The shift in consciousness is new, its been pushed by a few very loud people that pretend to champion one cause or another.
and those western games that do it, somehow keep failing.
Its a truly a mystery
It's new inasmuch realistic graphics are comparatively new. Even when studios end up with hideous characters it's not necessarily by design; e.g. Oblivion and its half human, half potato thing. And even then not everyone was hideous, though arguably a bit of a case of "beauty is in the eye of the beholder".
I suppose I'd also like to examine the cause and effect thing. Are studios deliberately making their female characters ugly or are a particular SJW fraternity latching on to games that messed up their aesthetics? I dunno really. Though I kinda sorta agreed with some stuff regarding Inquisition, not totally. I'm not sure the characters were deliberately ugly or not. I'm not attracted to guys so I can't really comment beyond "half of them look like Alistair from Oranges" though even I thought Blackwall looked hideous without the beard. And Solas and his big shiny head. And Cole who was literally that kid at school who perpetually had a cold and his arm in a sling.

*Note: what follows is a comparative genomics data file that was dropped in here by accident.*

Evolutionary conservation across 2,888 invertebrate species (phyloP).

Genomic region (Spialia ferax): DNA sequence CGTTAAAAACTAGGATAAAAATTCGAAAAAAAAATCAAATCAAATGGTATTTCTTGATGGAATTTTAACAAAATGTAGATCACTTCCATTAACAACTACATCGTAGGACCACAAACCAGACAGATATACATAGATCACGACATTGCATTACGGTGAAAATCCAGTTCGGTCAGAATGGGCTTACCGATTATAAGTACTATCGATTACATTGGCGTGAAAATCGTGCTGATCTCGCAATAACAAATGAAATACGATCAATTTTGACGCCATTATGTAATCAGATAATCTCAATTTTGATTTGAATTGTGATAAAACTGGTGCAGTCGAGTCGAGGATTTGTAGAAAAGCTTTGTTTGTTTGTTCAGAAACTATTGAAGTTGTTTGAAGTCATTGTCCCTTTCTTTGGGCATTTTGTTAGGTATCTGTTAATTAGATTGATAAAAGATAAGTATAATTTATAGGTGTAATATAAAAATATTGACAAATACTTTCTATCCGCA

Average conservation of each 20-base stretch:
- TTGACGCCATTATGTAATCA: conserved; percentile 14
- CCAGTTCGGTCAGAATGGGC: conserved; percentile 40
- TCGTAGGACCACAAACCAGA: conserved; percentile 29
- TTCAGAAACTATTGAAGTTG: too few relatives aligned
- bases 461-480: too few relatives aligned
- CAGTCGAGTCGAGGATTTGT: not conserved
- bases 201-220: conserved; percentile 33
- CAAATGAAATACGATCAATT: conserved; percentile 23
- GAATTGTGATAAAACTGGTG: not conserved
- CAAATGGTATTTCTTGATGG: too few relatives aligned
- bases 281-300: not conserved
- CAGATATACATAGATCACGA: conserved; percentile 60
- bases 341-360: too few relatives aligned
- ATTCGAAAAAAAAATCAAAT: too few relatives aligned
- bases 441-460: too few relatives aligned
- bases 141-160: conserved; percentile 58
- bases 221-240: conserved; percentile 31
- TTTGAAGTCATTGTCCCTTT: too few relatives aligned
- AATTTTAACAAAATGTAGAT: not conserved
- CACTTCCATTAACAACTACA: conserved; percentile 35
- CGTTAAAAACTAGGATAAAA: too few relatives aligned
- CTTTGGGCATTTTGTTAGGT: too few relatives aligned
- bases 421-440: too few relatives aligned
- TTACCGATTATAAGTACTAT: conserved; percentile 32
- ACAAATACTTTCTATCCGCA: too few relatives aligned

On the other hand it also had Dorian, who was such a chap that even I fancied him. And Varric, I mean who could resist that chest rug?
But the female characters... well I kinda fancied Cassandra maybe because of her not totally convincing severity. Or maybe she just reminds me a bit of Lætitia Sadier from Stereolab. And Widdle. There's Morrigan and Leliana who are hard to include because they're from the original and started out as deliberate opposites but turned out to be "complicated". Maybe I'll just stick with Sera. Yeah, something didn't quite work out and it wasn't just the deliberately bad hair thing which I've done myself (okay, with kitchen scissors rather than a dagger but I do have a bunch of actual swords nearby... which I'm probably going to need to set about with a pan scourer because I haven't oiled them in years) but it's the personality, if not necessarily the personality delivered by the Derbyshire accent, but that has its own something or other.